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Efficiency Question with ADO .AddNew method

Posted on 2002-04-17
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Last Modified: 2008-02-07
When updating a record, I will usually do something like:

strSQL = "Select * FROM tblTestTable WHERE numRecordID = " & numVariable

objRS.Open strSQL,objConnection,adOpenKeyset,adLockOptimistic

objRS("SomeField") = SomeValue
objRS("OtherField") = OtherValue
objRS.update

and then close and clear my recordset and connection objects. Similarly, when executing delete commands, my SQL statement limits the number of records I retrieve in my recordset.

When adding a new record, however, no SQL statement is really needed; I can just do the following:

objRS.Open tblTestTable,objConnection,adOpenKeyset,adLockOptimistic

objRS.AddNew
   objRS("SomeField") = SomeValue
   objRS("OtherField") = OtherValue
objRS.update

The problem with this approach, at least as I understand it, is that the recordset will now comprise all records from that table, and that would not be a particularly efficient approach.


I know that I could make a dummy SQL statement to retrieve just one row, but surely, there must be some standard way that people approach this problem?

Frtiz the Blank

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Question by:fritz_the_blank
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16 Comments
 
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Expert Comment

by:HenningF
ID: 6947811
Using these ado-commands creates quite a bit of server overhead which is really not necissary. SQL is a language speciffically designed for manipulating databases, and using sql to do this is definetly the best way.

To insert into a database do like this:


SQL = "INSERT INTO table (Value1, Value2) VALUES('" & txtVar1 & "', " numVar1 & ")"

Database = "put you connectionstring here"
Set MyConn = Server.CreateObject("ADODB.Connection")
MyConn.Open Database
MyConn.Execute(SQL)
MyConn.Close
Set MyConn = nothing

You can also use "stored procedures" but this is a whole new ballpark and quite a bit more advanced...

HenningF
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Author Comment

by:fritz_the_blank
ID: 6947847
Henning,

Not to be contrary, but my understanding is that using ADO is more efficient than using literal SQL strings, especially with larger numbers of fields. Imagine that I have a form with 10 text fields, a few selects, and a couple of memo fields; now you can imagine that the literal SQL string will become quite long, especially if there is a good deal of content in the memo fields. Speaking of which, if they run too long, a literal SQL string will fail because of the maximum character lenght. Finally, there is the issue of troublesome characters and formatting that problematizes literal SQL strings that dissappear when using ADO. Speed tests have shown that ADO actually performs--albeit quite marginally--better than a literal insert.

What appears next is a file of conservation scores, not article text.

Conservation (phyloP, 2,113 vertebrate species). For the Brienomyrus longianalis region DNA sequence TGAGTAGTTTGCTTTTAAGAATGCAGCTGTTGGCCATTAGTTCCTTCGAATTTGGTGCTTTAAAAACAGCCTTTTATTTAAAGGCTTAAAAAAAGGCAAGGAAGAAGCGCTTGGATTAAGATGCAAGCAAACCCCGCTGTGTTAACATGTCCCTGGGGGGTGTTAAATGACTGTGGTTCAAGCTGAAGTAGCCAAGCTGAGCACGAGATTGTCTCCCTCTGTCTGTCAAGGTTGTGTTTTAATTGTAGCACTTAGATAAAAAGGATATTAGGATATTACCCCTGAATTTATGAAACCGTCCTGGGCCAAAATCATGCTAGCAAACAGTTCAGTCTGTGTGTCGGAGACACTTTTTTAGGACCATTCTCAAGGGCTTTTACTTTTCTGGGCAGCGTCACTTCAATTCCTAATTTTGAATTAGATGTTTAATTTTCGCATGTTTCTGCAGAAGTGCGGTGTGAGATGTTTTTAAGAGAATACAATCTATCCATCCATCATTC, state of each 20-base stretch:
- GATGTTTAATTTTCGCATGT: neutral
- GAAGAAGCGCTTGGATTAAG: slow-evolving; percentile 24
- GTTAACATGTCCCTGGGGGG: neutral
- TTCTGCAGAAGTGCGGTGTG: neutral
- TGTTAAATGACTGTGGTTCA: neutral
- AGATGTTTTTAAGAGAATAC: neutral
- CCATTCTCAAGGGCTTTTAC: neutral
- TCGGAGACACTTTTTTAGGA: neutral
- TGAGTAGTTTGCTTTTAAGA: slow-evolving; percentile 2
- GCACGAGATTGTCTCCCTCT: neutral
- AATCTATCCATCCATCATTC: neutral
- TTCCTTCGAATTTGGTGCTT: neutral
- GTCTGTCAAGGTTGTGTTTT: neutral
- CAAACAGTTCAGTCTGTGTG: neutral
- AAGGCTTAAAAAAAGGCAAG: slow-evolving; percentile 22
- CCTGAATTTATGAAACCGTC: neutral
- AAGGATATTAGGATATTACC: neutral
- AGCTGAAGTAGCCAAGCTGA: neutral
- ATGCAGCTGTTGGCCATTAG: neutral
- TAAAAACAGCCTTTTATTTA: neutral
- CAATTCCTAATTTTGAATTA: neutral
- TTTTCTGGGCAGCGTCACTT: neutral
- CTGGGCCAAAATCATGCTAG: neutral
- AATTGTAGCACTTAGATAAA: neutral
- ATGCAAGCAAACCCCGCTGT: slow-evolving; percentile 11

Fritz the Blank
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Expert Comment

by:jitganguly
ID: 6947894
ADO is more intelligent than standard SQL :-)
1.It can take care of special characters
2. For text/image type in SQL/Oracle you have the options to use getchunk/appenchunk and it works like a charm

But in ADO,
Casting is not compatible with the db especially date/time fields
As far as efficiency is concerned, I think ADO is lagging behind  ANSI SQL in the case  of SORT/FILTER method ( ORDER BY/WHERE clause is much faster)
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Author Comment

by:fritz_the_blank
ID: 6947919
For displaying data and so forth, I always use SQL statements to gather, sort, group and etc. It is only for adding, updating, and deleting that I like to use the ADO method. The question remains, however, regarding the best way to call the recordset when adding a new record.

Fritz the Blank
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Expert Comment

by:thunderchicken
ID: 6948095
I'm for the conn.execute(SQL) argument

I've found it faster, not much, but only on huge tasks.
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Author Comment

by:fritz_the_blank
ID: 6948140
Okay, let's say that I am committed to using the .AddNew, .Update, and .Delete methods. What do people think about my question stated at the beginning?

Fritz the Blank
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Expert Comment

by:robbert
ID: 6949084
It's true that when you're selecting a complete table, the time (and RAM) will be taken that is necessary to gather this data.
This fact will become obvious when you're selecting, say, one or a few millions of records.

Thus, instead of:

> objRS.Open tblTestTable,objConnection,adOpenKeyset,adLockOptimistic

state:

objRS.Open "SELECT * FROM table WHERE FIELD = (nonexistant)", objConnection, adOpenKeyset, adLockOptimistic
objRs.AddNew
...

I.e., "SELECT * FROM table WHERE id = -1"

- The "objCnn.Execute" method is faster but I don't use it, too, as it is not as flexible as using a recordset, and requires some string parsing and concatenating.